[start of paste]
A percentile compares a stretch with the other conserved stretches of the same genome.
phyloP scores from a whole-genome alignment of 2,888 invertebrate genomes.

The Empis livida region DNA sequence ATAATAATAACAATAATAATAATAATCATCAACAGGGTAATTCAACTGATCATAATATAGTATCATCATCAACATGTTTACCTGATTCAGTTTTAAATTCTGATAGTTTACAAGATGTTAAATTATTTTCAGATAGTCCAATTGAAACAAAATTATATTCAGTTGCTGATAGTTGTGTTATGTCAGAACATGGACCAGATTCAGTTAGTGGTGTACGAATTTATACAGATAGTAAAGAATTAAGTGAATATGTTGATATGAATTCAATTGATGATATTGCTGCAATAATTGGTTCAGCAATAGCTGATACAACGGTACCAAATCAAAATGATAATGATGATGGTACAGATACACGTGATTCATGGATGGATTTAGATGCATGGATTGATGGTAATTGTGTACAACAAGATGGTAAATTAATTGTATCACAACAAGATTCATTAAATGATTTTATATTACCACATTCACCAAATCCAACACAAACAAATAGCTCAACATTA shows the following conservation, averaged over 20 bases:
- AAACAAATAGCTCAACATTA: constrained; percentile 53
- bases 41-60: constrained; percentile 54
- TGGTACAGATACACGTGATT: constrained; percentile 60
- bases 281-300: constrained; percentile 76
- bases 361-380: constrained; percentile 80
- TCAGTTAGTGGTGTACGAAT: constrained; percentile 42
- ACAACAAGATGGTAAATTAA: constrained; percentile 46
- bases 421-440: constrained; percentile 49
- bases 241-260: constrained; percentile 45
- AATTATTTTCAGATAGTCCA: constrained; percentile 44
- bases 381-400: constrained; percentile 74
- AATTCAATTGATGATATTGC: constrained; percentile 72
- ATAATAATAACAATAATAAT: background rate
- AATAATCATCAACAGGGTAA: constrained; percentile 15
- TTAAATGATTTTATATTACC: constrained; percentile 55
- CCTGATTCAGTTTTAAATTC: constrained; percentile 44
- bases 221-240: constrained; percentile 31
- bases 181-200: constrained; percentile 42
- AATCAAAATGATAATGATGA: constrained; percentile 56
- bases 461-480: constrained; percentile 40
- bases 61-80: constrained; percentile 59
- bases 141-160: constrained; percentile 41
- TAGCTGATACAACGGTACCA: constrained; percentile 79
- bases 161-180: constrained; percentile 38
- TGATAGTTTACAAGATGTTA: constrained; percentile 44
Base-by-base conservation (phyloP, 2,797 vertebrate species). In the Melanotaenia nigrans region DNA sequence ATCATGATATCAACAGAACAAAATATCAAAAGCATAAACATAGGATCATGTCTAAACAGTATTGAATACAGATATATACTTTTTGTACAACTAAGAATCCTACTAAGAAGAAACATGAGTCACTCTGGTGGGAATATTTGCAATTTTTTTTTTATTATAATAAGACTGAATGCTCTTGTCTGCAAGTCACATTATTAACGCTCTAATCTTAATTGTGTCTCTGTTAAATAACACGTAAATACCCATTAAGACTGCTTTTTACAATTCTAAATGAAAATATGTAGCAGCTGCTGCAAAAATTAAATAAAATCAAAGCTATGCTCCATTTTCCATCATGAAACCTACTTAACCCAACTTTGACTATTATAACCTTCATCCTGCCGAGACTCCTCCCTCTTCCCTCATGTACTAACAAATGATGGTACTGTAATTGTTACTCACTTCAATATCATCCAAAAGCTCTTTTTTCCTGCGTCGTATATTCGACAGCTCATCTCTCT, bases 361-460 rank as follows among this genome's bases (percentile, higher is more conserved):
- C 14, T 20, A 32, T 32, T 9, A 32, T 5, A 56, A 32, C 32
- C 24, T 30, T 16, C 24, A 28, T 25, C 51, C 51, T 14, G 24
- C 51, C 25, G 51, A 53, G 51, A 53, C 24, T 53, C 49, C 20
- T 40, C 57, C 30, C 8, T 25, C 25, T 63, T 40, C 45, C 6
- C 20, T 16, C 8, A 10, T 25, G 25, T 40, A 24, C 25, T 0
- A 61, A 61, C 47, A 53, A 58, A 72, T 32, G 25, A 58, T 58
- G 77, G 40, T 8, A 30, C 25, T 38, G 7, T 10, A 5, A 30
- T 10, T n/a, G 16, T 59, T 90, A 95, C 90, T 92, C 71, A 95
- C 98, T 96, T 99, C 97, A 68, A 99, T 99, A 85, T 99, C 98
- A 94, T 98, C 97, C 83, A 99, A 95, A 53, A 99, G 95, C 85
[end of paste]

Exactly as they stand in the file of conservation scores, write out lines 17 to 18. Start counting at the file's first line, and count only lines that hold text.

- AATAATCATCAACAGGGTAA: constrained; percentile 15
- TTAAATGATTTTATATTACC: constrained; percentile 55